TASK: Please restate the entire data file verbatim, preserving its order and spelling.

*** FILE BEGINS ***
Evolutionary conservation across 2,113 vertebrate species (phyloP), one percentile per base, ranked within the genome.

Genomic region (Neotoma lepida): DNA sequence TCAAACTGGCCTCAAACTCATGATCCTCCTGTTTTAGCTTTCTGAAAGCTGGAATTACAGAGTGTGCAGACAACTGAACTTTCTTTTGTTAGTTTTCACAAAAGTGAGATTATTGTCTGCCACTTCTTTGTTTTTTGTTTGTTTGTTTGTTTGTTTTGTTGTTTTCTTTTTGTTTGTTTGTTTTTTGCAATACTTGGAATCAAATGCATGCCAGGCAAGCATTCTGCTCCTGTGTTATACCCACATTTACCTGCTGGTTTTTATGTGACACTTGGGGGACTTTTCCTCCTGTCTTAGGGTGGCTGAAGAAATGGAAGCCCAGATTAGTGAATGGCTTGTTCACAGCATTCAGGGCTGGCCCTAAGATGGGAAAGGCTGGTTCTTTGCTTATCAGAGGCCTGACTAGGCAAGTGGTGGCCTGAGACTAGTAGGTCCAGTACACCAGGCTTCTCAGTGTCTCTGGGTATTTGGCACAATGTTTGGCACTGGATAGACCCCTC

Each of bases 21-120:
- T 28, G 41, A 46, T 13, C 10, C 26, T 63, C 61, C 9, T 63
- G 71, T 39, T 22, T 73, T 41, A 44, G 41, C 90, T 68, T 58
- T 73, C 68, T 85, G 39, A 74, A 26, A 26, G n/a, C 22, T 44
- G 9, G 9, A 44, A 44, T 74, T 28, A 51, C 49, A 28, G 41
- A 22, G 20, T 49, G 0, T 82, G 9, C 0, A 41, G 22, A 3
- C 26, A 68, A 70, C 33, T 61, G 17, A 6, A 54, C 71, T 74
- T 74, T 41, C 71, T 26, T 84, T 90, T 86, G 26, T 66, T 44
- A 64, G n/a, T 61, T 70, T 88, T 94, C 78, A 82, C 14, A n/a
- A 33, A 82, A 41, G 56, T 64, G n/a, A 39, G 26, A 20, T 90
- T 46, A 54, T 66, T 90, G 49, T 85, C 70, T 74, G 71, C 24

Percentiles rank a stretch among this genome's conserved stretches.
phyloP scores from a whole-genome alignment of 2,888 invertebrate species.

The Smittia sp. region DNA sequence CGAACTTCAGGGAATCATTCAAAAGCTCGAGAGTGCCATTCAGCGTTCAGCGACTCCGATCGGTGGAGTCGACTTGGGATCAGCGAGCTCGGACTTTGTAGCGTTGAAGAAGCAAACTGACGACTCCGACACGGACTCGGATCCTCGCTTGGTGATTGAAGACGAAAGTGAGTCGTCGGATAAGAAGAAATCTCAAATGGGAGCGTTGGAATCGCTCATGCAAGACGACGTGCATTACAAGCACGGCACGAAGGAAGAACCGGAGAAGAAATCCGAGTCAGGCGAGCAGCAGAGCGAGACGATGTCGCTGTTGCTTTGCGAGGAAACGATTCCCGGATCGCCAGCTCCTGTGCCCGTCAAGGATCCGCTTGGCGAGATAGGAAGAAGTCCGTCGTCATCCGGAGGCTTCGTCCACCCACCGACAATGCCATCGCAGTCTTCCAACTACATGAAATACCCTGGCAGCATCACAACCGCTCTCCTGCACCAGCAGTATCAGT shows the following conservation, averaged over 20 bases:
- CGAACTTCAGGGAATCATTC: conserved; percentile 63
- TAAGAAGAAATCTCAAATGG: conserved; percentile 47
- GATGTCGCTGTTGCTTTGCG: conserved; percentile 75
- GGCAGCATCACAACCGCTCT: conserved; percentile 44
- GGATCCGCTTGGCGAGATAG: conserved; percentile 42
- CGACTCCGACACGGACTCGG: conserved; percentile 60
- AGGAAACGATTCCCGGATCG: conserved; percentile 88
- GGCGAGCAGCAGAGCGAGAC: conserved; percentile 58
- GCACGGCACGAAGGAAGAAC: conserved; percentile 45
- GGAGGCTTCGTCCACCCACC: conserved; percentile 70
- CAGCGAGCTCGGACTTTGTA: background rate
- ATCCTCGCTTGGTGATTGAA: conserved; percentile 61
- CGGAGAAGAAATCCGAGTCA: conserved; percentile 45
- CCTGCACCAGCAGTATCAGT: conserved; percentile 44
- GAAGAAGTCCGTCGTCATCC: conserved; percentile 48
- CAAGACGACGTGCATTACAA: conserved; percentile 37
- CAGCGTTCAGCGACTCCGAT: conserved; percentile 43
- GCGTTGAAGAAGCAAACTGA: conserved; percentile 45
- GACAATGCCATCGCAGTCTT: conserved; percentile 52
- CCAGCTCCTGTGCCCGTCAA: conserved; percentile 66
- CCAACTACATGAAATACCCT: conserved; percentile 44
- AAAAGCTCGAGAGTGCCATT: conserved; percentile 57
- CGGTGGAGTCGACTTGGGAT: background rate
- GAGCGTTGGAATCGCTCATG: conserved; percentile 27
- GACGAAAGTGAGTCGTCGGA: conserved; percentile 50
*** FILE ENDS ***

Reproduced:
Evolutionary conservation across 2,113 vertebrate species (phyloP), one percentile per base, ranked within the genome.

Genomic region (Neotoma lepida): DNA sequence TCAAACTGGCCTCAAACTCATGATCCTCCTGTTTTAGCTTTCTGAAAGCTGGAATTACAGAGTGTGCAGACAACTGAACTTTCTTTTGTTAGTTTTCACAAAAGTGAGATTATTGTCTGCCACTTCTTTGTTTTTTGTTTGTTTGTTTGTTTGTTTTGTTGTTTTCTTTTTGTTTGTTTGTTTTTTGCAATACTTGGAATCAAATGCATGCCAGGCAAGCATTCTGCTCCTGTGTTATACCCACATTTACCTGCTGGTTTTTATGTGACACTTGGGGGACTTTTCCTCCTGTCTTAGGGTGGCTGAAGAAATGGAAGCCCAGATTAGTGAATGGCTTGTTCACAGCATTCAGGGCTGGCCCTAAGATGGGAAAGGCTGGTTCTTTGCTTATCAGAGGCCTGACTAGGCAAGTGGTGGCCTGAGACTAGTAGGTCCAGTACACCAGGCTTCTCAGTGTCTCTGGGTATTTGGCACAATGTTTGGCACTGGATAGACCCCTC

Each of bases 21-120:
- T 28, G 41, A 46, T 13, C 10, C 26, T 63, C 61, C 9, T 63
- G 71, T 39, T 22, T 73, T 41, A 44, G 41, C 90, T 68, T 58
- T 73, C 68, T 85, G 39, A 74, A 26, A 26, G n/a, C 22, T 44
- G 9, G 9, A 44, A 44, T 74, T 28, A 51, C 49, A 28, G 41
- A 22, G 20, T 49, G 0, T 82, G 9, C 0, A 41, G 22, A 3
- C 26, A 68, A 70, C 33, T 61, G 17, A 6, A 54, C 71, T 74
- T 74, T 41, C 71, T 26, T 84, T 90, T 86, G 26, T 66, T 44
- A 64, G n/a, T 61, T 70, T 88, T 94, C 78, A 82, C 14, A n/a
- A 33, A 82, A 41, G 56, T 64, G n/a, A 39, G 26, A 20, T 90
- T 46, A 54, T 66, T 90, G 49, T 85, C 70, T 74, G 71, C 24

Percentiles rank a stretch among this genome's conserved stretches.
phyloP scores from a whole-genome alignment of 2,888 invertebrate species.

The Smittia sp. region DNA sequence CGAACTTCAGGGAATCATTCAAAAGCTCGAGAGTGCCATTCAGCGTTCAGCGACTCCGATCGGTGGAGTCGACTTGGGATCAGCGAGCTCGGACTTTGTAGCGTTGAAGAAGCAAACTGACGACTCCGACACGGACTCGGATCCTCGCTTGGTGATTGAAGACGAAAGTGAGTCGTCGGATAAGAAGAAATCTCAAATGGGAGCGTTGGAATCGCTCATGCAAGACGACGTGCATTACAAGCACGGCACGAAGGAAGAACCGGAGAAGAAATCCGAGTCAGGCGAGCAGCAGAGCGAGACGATGTCGCTGTTGCTTTGCGAGGAAACGATTCCCGGATCGCCAGCTCCTGTGCCCGTCAAGGATCCGCTTGGCGAGATAGGAAGAAGTCCGTCGTCATCCGGAGGCTTCGTCCACCCACCGACAATGCCATCGCAGTCTTCCAACTACATGAAATACCCTGGCAGCATCACAACCGCTCTCCTGCACCAGCAGTATCAGT shows the following conservation, averaged over 20 bases:
- CGAACTTCAGGGAATCATTC: conserved; percentile 63
- TAAGAAGAAATCTCAAATGG: conserved; percentile 47
- GATGTCGCTGTTGCTTTGCG: conserved; percentile 75
- GGCAGCATCACAACCGCTCT: conserved; percentile 44
- GGATCCGCTTGGCGAGATAG: conserved; percentile 42
- CGACTCCGACACGGACTCGG: conserved; percentile 60
- AGGAAACGATTCCCGGATCG: conserved; percentile 88
- GGCGAGCAGCAGAGCGAGAC: conserved; percentile 58
- GCACGGCACGAAGGAAGAAC: conserved; percentile 45
- GGAGGCTTCGTCCACCCACC: conserved; percentile 70
- CAGCGAGCTCGGACTTTGTA: background rate
- ATCCTCGCTTGGTGATTGAA: conserved; percentile 61
- CGGAGAAGAAATCCGAGTCA: conserved; percentile 45
- CCTGCACCAGCAGTATCAGT: conserved; percentile 44
- GAAGAAGTCCGTCGTCATCC: conserved; percentile 48
- CAAGACGACGTGCATTACAA: conserved; percentile 37
- CAGCGTTCAGCGACTCCGAT: conserved; percentile 43
- GCGTTGAAGAAGCAAACTGA: conserved; percentile 45
- GACAATGCCATCGCAGTCTT: conserved; percentile 52
- CCAGCTCCTGTGCCCGTCAA: conserved; percentile 66
- CCAACTACATGAAATACCCT: conserved; percentile 44
- AAAAGCTCGAGAGTGCCATT: conserved; percentile 57
- CGGTGGAGTCGACTTGGGAT: background rate
- GAGCGTTGGAATCGCTCATG: conserved; percentile 27
- GACGAAAGTGAGTCGTCGGA: conserved; percentile 50